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Biosynthetic Gene Content of the ‘Perfume Lichens’ Evernia prunastri and Pseudevernia furfuracea

1
Institute of Ecology, Evolution and Diversity, Goethe University Frankfurt, 60438 Frankfurt am Main, Germany
2
Senckenberg Biodiversity and Climate Research Centre (S-BiKF), Senckenberg Gesellschaft für Naturforschung, 60325 Frankfurt am Main, Germany
3
Molecular Biotechnology, Department for Biosciences, Goethe University Frankfurt, 60438 Frankfurt am Main, Germany
*
Author to whom correspondence should be addressed.
Molecules 2019, 24(1), 203; https://doi.org/10.3390/molecules24010203
Received: 14 December 2018 / Revised: 29 December 2018 / Accepted: 4 January 2019 / Published: 8 January 2019
(This article belongs to the Special Issue Lichens: Chemistry, Ecological and Biological Activities II)
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Abstract

Lichen-forming fungi produce a vast number of unique natural products with a wide variety of biological activities and human uses. Although lichens have remarkable potential in natural product research and industry, the molecular mechanisms underlying the biosynthesis of lichen metabolites are poorly understood. Here we use genome mining and comparative genomics to assess biosynthetic gene clusters and their putative regulators in the genomes of two lichen-forming fungi, which have substantial commercial value in the perfume industry, Evernia prunastri and Pseudevernia furfuracea. We report a total of 80 biosynthetic gene clusters (polyketide synthases (PKS), non-ribosomal peptide synthetases and terpene synthases) in E. prunastri and 51 in P. furfuracea. We present an in-depth comparison of 11 clusters, which show high homology between the two species. A ketosynthase (KS) phylogeny shows that biosynthetic gene clusters from E. prunastri and P. furfuracea are widespread across the Fungi. The phylogeny includes 15 genomes of lichenized fungi and all fungal PKSs with known functions from the MIBiG database. Phylogenetically closely related KS domains predict not only similar PKS architecture but also similar cluster architecture. Our study highlights the untapped biosynthetic richness of lichen-forming fungi, provides new insights into lichen biosynthetic pathways and facilitates heterologous expression of lichen biosynthetic gene clusters. View Full-Text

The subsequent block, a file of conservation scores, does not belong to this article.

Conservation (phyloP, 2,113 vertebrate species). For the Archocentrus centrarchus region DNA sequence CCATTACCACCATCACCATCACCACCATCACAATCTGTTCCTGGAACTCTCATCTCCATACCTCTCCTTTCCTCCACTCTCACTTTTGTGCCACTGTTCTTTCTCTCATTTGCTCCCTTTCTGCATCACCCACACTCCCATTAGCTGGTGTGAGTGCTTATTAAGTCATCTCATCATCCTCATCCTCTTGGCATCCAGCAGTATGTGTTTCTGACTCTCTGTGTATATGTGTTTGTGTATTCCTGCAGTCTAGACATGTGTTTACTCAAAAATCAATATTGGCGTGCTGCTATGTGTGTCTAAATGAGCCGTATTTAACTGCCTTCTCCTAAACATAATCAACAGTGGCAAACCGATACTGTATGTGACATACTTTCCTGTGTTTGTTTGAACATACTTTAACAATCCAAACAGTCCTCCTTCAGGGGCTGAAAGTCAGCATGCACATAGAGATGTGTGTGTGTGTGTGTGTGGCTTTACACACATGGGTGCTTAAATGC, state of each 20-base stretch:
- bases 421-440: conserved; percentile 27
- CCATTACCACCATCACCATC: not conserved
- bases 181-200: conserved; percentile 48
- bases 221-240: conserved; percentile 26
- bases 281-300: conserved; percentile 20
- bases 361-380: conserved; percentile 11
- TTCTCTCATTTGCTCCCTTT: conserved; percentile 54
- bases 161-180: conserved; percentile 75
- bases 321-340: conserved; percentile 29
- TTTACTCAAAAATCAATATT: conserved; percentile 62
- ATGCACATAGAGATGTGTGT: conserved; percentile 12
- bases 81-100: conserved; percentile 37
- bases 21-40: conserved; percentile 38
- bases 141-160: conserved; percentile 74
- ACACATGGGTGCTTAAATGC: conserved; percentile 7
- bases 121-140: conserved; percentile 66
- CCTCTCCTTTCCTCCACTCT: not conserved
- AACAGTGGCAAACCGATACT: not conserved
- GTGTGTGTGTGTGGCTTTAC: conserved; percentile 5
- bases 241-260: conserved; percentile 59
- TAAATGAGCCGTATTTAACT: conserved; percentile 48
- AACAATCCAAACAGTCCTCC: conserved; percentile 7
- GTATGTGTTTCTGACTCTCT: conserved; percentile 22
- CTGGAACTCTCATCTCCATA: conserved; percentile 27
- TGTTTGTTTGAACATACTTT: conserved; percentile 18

Keywords: lichen secondary metabolites; tree moss; oakmoss; biosynthetic gene clusters; polyketide synthases; non-ribosomal peptide synthetases; terpene synthases; transcription factor; phylogeny; comparative genomics lichen secondary metabolites; tree moss; oakmoss; biosynthetic gene clusters; polyketide synthases; non-ribosomal peptide synthetases; terpene synthases; transcription factor; phylogeny; comparative genomics
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Calchera, A.; Dal Grande, F.; Bode, H.B.; Schmitt, I. Biosynthetic Gene Content of the ‘Perfume Lichens’ Evernia prunastri and Pseudevernia furfuracea. Molecules 2019, 24, 203.

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